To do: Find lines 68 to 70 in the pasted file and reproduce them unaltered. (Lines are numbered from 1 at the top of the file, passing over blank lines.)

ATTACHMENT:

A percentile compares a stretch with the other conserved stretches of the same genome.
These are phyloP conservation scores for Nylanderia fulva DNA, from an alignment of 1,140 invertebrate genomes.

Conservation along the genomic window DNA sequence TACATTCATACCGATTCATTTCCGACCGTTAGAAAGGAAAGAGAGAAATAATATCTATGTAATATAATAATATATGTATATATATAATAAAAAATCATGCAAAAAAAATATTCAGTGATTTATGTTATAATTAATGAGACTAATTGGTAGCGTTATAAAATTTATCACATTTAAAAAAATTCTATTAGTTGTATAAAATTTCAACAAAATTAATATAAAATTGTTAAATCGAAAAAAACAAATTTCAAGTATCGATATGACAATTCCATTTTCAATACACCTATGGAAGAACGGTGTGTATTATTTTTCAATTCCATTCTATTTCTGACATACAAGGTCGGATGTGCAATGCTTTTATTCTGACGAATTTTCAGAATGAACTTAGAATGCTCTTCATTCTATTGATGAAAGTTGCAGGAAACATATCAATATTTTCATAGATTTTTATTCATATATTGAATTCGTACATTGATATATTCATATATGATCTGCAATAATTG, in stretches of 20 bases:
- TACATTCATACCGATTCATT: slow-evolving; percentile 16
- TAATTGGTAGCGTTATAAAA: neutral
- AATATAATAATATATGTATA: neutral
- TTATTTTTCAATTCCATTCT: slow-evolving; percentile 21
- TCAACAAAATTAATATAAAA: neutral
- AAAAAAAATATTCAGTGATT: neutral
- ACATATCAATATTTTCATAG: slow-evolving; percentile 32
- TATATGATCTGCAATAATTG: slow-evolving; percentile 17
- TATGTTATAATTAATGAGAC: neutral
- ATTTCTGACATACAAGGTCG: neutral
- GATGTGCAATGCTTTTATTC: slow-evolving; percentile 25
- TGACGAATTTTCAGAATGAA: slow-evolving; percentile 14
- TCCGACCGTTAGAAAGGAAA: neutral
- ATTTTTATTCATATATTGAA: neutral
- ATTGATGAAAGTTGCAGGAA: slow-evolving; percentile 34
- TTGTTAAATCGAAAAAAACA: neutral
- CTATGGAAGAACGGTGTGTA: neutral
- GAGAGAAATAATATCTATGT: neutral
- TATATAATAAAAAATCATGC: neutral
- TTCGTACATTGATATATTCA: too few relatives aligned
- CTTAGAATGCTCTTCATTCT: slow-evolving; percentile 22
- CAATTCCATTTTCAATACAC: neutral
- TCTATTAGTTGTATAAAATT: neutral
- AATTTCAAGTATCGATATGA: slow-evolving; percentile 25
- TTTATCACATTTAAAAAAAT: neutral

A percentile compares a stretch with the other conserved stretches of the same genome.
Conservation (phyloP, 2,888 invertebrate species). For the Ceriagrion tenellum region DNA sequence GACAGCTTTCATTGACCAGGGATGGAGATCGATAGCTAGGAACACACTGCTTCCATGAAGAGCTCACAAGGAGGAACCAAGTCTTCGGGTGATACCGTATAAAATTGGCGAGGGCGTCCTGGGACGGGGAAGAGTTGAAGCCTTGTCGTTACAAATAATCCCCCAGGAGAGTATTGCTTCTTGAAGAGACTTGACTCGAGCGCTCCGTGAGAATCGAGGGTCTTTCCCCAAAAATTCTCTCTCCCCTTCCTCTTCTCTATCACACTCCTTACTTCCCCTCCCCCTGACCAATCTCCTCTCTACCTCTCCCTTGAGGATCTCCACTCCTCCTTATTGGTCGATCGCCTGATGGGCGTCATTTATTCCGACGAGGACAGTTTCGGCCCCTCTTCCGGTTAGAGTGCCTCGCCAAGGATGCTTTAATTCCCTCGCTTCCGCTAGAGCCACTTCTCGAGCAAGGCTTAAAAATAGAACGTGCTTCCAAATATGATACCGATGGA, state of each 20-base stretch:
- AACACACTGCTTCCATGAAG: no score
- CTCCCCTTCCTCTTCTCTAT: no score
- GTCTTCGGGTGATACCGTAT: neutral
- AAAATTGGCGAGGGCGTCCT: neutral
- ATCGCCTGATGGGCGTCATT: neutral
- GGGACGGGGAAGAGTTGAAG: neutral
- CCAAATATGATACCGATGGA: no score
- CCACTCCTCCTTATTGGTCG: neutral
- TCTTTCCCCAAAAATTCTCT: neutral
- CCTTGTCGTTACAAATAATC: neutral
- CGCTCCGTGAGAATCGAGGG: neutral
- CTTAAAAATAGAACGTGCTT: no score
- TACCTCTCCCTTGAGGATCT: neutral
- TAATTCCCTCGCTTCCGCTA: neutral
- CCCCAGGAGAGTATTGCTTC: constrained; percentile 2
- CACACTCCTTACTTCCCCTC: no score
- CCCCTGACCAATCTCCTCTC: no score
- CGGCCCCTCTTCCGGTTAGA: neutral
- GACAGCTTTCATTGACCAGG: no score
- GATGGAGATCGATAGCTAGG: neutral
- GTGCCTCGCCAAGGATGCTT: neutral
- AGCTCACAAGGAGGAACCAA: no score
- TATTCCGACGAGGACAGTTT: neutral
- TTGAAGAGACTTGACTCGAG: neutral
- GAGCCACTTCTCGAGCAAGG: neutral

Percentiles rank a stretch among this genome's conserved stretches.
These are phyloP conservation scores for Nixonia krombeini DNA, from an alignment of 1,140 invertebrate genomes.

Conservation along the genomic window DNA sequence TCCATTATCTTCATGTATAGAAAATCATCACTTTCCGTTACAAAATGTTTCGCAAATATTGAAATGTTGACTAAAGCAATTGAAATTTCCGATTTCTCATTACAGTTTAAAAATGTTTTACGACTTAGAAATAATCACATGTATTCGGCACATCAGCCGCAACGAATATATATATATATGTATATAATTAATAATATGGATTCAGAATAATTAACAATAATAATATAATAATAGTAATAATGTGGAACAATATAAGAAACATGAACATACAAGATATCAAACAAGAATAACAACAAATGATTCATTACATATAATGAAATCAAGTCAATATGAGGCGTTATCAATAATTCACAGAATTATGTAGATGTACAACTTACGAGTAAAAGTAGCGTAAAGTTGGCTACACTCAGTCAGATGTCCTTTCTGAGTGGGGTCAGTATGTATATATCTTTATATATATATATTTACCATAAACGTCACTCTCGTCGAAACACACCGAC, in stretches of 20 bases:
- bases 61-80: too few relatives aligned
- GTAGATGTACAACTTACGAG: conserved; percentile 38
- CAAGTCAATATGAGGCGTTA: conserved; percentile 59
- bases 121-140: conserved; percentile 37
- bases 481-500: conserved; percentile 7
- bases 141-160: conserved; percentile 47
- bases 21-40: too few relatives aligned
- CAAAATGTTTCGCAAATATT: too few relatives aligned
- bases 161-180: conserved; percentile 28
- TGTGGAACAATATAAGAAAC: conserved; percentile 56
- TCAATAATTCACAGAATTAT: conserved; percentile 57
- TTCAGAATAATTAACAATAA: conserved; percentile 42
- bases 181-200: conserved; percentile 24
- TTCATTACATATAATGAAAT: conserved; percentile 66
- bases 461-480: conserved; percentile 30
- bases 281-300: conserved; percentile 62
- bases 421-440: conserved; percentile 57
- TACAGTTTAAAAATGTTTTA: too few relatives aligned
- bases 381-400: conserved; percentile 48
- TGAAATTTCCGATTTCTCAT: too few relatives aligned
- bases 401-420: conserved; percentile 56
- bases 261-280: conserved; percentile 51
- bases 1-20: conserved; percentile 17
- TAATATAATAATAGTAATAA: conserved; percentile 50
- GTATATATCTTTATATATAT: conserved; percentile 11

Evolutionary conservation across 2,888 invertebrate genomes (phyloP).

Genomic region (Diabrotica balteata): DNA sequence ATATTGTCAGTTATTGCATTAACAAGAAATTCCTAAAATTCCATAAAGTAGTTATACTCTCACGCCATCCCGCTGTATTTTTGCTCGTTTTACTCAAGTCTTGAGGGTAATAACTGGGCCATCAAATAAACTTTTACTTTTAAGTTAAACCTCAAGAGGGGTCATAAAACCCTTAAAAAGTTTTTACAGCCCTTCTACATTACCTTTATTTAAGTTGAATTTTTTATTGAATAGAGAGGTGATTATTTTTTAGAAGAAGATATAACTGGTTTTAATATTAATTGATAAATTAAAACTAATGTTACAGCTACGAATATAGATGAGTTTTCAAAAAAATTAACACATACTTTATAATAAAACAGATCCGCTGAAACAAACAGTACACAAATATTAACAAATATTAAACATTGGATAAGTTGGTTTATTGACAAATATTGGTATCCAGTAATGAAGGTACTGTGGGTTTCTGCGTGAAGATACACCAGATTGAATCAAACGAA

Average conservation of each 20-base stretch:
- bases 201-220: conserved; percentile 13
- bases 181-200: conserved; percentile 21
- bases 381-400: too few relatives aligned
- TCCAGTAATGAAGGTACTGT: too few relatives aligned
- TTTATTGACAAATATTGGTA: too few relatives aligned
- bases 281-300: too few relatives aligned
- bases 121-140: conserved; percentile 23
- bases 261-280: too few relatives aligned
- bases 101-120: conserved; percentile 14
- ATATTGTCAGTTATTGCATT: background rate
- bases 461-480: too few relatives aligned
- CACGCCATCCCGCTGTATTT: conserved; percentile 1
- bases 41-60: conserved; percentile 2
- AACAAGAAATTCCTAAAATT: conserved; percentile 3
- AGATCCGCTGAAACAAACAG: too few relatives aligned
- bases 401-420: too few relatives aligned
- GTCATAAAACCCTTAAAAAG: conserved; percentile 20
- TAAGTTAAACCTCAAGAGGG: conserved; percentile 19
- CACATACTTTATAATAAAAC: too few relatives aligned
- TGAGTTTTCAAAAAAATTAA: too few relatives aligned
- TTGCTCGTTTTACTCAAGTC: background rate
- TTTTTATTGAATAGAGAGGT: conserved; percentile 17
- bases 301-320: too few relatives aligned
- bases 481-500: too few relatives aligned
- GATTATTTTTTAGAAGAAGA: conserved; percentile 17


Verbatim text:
- TGTGGAACAATATAAGAAAC: conserved; percentile 56
- TCAATAATTCACAGAATTAT: conserved; percentile 57
- TTCAGAATAATTAACAATAA: conserved; percentile 42